Posted 16 July 2021 - 09:00 PM
The previous guys have covered the body shell rust issues. Another common rust problem on StarQuests is the beefy metal beam inside the bumpers. The front bumper is especially vulnerable thanks to the fog lamp openings. Water gets past these openings - especially when water is blasted at them from a garden hose while washing the car - and flows past the hard foam bumper filler piece. This foam though absorbs some water... and then holds it against the face of the metal beam making it rust away. If you crawl under the front bumper and look at it from behind & below, you will see some triangular slots in it to drain the water. The foam blocks much of these drains unfortunately.
There are also long and flat metal bars that hold the chin spoiler assembly to the bumper cover. There are two bars on each side of the car: one inside the bumper and one on the spoiler piece; they basically clamp the spoiler to the bumper. The piece inside the bumper sits in whatever water soaks the foam so those bars are often disintegrated. A member of this website offered stainless steel replacement pieces; I don't know if they are still available or not.
You can't really see or check for this rust when examining the car unless the painted bumper cover part is removed. It's something to be aware of however. On my car I trimmed the back/bottom edge of the foam away - chamfering it - to make a larger space for water to reach those drains. And I don't blast the fog lamp openings with water when washing the car!
Other things I would look at:
1: look at the half-shafts and their CV joints. These are the shafts going from the differential to the rear wheels. Are the boots around the u-joints intact or are they split/torn? If damaged, the CV joints will likely be bad as road grit/grime gets through the cracks and grinds away at the joints. There should grease inside these boots as well; when the boots are damaged this grease is lost which also kills the CV joints. This problem can happen on pretty much any car with independent suspension on the driven wheels: rear wheel or front wheel drive cars. The half-shafts and CV joints can be rebuilt... or aftermarket assemblies may still be available for the 87s; the different (and larger) ones on 88-later cars are pretty much NLA. Finding a local shop that will rebuild your halfshaft/CV assemblies is pretty much the only option for 88-later shops.
2: Look at the differential itself. You'll notice a long piece extending forwards: this is the torque tube. It has a big bearing inside it. If the outer casing is damaged, or if seals are bad, the bearing may have been subjected to road crud. It can be replaced - a lot of labor but not an expensive part. Where the torque tube attaches to the face of the differential is a spline coupler. When the lubrication is lost, or damaged by road grime, this coupler assembly wears. The coupler parts are no longer available (NLA). To test: put the parking brake ON if possible, otherwise hold both rear wheels FIRMLY in position, put the transmission into neutral, and rotate the main drive shaft by hand back and forth. It should rotate only a little bit before you feel it trying to drive the rear wheels. if it can be rotated 1/4 turn or more, the torque tube coupler, differential guts, and/or CV joints need serious attention. Next, look at the mounts for the differential and torque tube. You will see the differential is supported by two large rubber blocks. It is common for one, or both, to fail and be split. When this happens, the engine torque tries to rotate the differential; the block with the split will open up - it will not hold the differential in position - so the differential will rotate a little and lift up until it smacks into the trunk floor. I don't think these blocks are available any longer either. The torque tube has a few long bolts at the front end - where the drive shaft connects to it - that pass through rubber pads. These rarely have problems. It's the big rubber blocks that fail.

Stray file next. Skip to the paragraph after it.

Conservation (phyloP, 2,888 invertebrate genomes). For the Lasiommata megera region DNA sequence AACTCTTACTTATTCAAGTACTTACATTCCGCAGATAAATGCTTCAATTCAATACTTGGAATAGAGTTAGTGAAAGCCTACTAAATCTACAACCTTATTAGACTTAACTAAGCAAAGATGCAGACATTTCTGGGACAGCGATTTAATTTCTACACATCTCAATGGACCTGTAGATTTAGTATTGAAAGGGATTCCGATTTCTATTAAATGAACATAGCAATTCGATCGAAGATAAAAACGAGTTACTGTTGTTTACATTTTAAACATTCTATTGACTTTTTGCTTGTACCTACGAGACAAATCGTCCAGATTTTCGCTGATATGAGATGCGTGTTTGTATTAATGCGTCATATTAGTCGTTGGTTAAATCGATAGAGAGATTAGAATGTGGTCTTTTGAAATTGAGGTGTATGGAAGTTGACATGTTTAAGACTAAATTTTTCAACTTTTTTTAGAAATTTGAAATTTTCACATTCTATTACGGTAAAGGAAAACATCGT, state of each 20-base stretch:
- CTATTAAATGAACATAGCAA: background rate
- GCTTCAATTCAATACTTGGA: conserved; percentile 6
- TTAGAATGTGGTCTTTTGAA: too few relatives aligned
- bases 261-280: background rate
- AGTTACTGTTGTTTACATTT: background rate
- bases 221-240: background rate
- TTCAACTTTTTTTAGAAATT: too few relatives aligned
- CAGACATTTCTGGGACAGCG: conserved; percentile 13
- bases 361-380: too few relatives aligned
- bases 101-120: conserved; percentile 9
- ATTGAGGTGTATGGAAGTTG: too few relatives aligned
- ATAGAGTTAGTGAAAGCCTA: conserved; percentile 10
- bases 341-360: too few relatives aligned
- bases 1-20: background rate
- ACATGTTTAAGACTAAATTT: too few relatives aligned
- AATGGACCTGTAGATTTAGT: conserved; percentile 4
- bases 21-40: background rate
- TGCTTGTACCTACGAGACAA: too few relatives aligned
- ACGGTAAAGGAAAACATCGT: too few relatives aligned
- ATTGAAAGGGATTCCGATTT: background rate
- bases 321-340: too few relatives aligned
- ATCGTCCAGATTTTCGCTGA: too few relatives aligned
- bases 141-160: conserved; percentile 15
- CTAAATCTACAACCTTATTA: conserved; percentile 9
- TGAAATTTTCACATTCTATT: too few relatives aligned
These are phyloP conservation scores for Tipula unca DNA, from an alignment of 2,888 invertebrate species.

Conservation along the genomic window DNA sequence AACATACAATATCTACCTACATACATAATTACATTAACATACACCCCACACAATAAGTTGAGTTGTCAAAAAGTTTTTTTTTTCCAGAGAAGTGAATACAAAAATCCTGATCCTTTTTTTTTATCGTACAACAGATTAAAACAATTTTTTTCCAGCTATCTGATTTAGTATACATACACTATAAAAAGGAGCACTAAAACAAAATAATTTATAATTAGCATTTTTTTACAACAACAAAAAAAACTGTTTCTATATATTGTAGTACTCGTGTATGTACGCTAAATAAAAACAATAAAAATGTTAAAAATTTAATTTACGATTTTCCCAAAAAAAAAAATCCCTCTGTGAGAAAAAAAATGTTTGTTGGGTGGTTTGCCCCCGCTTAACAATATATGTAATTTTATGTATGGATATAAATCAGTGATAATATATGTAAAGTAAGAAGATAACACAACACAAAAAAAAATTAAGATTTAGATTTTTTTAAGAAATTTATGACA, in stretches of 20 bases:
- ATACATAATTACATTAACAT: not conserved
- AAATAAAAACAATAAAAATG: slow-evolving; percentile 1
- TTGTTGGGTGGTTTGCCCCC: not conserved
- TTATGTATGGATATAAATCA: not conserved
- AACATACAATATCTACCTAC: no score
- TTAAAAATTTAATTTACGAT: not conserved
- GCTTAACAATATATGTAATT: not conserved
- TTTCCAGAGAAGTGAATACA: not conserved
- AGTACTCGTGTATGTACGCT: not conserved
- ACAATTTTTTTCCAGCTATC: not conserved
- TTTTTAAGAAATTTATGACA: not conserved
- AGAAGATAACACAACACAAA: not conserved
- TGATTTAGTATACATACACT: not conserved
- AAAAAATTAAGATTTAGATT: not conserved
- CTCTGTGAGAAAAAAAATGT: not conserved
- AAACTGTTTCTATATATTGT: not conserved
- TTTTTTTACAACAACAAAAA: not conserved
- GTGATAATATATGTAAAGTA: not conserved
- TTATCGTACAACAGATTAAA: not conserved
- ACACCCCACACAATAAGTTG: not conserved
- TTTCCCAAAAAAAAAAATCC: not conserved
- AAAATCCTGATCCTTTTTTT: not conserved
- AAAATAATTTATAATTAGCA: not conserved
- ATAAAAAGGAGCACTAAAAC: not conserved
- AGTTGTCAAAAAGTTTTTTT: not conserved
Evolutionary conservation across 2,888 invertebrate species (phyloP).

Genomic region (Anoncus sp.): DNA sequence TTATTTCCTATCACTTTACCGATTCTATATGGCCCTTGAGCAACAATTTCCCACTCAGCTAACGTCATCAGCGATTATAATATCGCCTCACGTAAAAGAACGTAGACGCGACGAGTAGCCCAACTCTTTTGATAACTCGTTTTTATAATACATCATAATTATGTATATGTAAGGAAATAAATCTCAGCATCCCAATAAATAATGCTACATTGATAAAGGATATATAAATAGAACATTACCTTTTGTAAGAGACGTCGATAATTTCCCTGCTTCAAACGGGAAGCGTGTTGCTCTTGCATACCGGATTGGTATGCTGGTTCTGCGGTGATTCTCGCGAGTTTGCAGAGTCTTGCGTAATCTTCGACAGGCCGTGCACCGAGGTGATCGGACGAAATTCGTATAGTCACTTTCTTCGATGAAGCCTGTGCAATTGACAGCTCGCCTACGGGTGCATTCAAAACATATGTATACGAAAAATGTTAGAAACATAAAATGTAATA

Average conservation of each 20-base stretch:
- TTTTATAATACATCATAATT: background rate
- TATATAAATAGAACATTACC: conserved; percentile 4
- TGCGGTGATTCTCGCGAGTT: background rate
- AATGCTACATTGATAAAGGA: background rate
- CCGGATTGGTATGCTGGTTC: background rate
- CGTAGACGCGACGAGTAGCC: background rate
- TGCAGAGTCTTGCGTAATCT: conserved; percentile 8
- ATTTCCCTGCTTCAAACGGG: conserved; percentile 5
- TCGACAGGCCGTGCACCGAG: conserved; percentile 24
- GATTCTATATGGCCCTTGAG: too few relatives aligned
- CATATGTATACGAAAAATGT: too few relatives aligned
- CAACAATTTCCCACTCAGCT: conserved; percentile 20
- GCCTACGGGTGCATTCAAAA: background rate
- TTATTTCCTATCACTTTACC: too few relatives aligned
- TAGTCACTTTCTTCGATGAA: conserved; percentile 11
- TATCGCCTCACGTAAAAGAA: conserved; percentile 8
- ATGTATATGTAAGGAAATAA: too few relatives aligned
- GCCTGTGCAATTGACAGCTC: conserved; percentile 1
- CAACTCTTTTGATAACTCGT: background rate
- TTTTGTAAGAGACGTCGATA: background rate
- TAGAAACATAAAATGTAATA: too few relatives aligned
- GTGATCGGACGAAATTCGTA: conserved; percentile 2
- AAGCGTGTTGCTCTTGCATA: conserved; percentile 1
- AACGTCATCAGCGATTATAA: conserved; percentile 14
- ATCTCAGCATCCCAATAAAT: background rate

3: spin the steering wheel back and forth. How much freeplay is there around the straight-ahead spot? if a lot, then:
- steering coupler is bad. This is a u-joint like thing that connects the steering shaft to the steering gearbox. It's visible just below the brake master cylinder. If brake fluid ever dripped onto it, the brake fluid likely ate through the rubber parts of the coupler, destroying it. The steering wheel will move somewhere around 1/4 turn each way before actually steering the front wheels! Yikes! These couplers are also NLA I believe; other posts on this website talk about alternatives, ways to repair them, etc.
- steering gearbox is worn. These can be rebuilt. Many rebuilt units sold by parts stores and online stores are THE WRONG ONES! StarQuest steering boxes have a longer input shaft compared to many other Mitsu built cars using a similar gearbox... and many rebuilders don't seem to care about this. Send the gearbox from your car to a good local rebuilding shop instead.
Hacked wiring... rust in the gas tank.. body rust... rotted interiors... those are the most common issues with "barn find" StarQuests.